BHP Group has called for reform of the London Metal Exchange’s (LME) nickel contract, saying it no longer represents the physical market.
“The LME’s metal delivery rules is long overdue. The LME short squeeze episode highlighted vulnerabilities that had been building for years. In 2010, 57% of nickel production was eligible for LME delivery. That figure is now below 30% and on current supply projections, it will only fall further.”— Dr Huw McKay, Vice President, Market Analysis & Economics
The tension, BHP says, is that the benchmark price set in the exchange has become removed from the physical clearing market in China. The example provided by BHP is the collapse of metals dissolution economics in China, where nickel Class I supply is tight but intermediate stocks for nickel sulphate are over-supplied.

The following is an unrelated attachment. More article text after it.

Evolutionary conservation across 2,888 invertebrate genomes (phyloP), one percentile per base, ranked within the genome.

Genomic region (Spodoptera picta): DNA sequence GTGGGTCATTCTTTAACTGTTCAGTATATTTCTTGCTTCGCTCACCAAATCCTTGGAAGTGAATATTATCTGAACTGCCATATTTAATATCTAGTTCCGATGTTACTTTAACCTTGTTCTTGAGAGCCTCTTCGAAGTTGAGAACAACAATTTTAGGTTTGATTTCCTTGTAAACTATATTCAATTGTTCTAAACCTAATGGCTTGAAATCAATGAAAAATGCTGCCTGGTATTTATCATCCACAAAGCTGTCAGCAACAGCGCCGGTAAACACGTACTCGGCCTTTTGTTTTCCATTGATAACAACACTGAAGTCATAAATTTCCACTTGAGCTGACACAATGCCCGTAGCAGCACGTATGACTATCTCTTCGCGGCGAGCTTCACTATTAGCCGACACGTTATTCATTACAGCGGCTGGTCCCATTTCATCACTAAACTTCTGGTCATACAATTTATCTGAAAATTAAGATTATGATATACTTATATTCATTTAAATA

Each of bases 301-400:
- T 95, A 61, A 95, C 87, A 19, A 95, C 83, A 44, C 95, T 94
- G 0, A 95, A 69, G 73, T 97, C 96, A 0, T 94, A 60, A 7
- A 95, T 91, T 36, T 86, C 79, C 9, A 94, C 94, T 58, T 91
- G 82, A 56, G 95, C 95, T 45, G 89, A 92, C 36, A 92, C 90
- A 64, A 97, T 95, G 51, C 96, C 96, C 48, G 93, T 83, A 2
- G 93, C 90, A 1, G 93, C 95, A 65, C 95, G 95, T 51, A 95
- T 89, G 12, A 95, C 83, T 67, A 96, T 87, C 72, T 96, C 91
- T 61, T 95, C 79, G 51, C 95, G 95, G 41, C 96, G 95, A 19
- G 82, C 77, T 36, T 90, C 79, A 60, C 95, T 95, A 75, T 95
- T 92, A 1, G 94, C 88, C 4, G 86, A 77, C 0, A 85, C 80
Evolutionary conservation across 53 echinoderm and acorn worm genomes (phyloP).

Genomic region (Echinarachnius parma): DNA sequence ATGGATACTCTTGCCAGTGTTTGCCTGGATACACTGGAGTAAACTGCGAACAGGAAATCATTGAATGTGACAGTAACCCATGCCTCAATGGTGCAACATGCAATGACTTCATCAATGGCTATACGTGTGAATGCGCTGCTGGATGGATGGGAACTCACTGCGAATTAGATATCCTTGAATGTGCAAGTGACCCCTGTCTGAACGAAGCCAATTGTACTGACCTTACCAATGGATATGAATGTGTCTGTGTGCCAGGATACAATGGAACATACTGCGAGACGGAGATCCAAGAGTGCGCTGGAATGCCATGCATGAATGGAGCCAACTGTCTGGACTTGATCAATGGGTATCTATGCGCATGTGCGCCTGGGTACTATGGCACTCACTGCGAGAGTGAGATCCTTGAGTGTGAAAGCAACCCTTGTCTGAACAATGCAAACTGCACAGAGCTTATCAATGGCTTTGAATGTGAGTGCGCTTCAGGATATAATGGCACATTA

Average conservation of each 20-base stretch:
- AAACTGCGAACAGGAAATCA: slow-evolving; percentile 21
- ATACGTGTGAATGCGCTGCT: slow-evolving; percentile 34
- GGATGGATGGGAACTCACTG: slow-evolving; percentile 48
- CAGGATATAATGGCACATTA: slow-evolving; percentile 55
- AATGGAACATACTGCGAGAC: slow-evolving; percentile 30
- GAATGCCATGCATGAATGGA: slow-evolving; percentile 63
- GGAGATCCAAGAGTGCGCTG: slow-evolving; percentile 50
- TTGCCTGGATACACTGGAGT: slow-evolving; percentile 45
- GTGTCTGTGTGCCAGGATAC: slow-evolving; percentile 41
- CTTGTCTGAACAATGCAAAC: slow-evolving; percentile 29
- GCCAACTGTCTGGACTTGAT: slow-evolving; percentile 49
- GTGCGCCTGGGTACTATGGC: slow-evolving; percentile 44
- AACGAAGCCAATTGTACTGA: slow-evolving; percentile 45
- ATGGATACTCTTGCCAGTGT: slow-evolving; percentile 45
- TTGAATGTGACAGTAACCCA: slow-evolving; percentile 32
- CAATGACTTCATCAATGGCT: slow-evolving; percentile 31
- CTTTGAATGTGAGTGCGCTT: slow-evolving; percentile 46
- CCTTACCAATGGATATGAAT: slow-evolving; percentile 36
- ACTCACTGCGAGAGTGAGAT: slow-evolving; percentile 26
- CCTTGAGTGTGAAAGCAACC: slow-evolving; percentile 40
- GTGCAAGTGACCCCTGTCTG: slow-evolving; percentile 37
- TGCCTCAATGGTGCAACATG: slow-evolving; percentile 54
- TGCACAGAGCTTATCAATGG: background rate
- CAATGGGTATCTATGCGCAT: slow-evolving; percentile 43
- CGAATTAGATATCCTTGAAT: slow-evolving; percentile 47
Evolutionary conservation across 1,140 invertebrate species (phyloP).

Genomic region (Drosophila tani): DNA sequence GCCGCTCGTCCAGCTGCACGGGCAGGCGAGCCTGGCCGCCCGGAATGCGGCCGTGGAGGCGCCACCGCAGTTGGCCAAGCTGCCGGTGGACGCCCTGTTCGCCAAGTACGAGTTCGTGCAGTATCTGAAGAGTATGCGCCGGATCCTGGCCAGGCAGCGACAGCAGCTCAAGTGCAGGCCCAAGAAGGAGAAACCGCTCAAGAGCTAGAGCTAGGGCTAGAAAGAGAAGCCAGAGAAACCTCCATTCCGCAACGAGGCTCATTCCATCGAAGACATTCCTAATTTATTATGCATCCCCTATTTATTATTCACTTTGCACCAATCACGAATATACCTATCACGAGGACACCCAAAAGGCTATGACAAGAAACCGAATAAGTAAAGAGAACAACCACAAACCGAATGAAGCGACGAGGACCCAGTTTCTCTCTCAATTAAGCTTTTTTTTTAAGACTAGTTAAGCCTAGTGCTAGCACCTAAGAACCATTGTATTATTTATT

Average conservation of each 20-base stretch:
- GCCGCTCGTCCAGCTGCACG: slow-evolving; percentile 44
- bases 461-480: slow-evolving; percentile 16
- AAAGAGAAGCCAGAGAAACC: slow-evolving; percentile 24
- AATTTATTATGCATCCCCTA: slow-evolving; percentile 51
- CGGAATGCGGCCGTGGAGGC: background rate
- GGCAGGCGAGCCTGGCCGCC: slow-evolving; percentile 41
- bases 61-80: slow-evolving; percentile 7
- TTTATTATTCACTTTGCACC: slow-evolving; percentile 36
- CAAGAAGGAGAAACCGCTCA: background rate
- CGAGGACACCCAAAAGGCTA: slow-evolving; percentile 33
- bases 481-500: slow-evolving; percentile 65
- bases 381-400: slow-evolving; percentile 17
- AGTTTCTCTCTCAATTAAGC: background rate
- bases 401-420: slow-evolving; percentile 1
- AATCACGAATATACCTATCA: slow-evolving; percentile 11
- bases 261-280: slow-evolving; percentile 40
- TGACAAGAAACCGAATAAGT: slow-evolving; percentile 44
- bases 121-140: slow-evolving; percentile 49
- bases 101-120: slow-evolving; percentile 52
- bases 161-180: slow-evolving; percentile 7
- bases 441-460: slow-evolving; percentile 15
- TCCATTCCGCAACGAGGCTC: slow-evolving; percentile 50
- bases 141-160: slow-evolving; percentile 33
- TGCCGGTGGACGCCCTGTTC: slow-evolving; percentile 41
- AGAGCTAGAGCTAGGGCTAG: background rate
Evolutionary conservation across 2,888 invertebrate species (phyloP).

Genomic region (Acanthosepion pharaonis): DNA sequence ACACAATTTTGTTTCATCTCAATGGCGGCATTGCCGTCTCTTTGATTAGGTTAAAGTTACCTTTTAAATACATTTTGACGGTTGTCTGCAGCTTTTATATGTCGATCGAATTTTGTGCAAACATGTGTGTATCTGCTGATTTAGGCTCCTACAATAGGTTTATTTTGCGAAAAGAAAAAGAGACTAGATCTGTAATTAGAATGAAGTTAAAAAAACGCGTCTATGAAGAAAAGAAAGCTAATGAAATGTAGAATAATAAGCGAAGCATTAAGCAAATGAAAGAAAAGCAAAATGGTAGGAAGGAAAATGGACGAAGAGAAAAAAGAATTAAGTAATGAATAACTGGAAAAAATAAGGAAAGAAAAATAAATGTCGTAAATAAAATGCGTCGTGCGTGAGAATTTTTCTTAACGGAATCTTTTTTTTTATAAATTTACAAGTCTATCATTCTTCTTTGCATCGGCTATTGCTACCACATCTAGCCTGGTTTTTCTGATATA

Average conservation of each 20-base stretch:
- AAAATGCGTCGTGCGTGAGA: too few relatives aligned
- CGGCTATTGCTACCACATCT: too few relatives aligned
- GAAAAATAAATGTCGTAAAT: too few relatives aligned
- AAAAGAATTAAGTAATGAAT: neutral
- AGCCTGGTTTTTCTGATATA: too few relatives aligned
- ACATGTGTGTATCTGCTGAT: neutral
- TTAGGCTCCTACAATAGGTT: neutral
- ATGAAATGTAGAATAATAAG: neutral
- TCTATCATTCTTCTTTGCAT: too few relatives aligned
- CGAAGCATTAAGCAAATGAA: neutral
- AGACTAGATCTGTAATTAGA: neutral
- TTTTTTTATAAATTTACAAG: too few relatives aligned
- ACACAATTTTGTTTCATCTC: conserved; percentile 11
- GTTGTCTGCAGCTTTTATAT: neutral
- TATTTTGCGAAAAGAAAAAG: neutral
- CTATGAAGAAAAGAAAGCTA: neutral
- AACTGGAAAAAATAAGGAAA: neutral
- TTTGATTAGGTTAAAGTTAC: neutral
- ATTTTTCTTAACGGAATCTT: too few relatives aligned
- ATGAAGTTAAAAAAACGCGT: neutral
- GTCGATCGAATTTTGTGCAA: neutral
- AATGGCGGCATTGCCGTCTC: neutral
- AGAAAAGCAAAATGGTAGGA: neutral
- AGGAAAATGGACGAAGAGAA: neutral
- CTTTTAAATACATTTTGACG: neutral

The LME, to Reuters, has said it “recognises the structural shift in the nickel market” and added: “We are committed to working with the industry to ensure that the LME’s offering meets the industry’s evolving pricing and risk management needs.”
Our latest report highlights how the supply of nickel Class I, essential for electric batteries, is expected to face a shortage for the next 3-5 years, despite increased production by Chinese nickel giant, Tsingshan.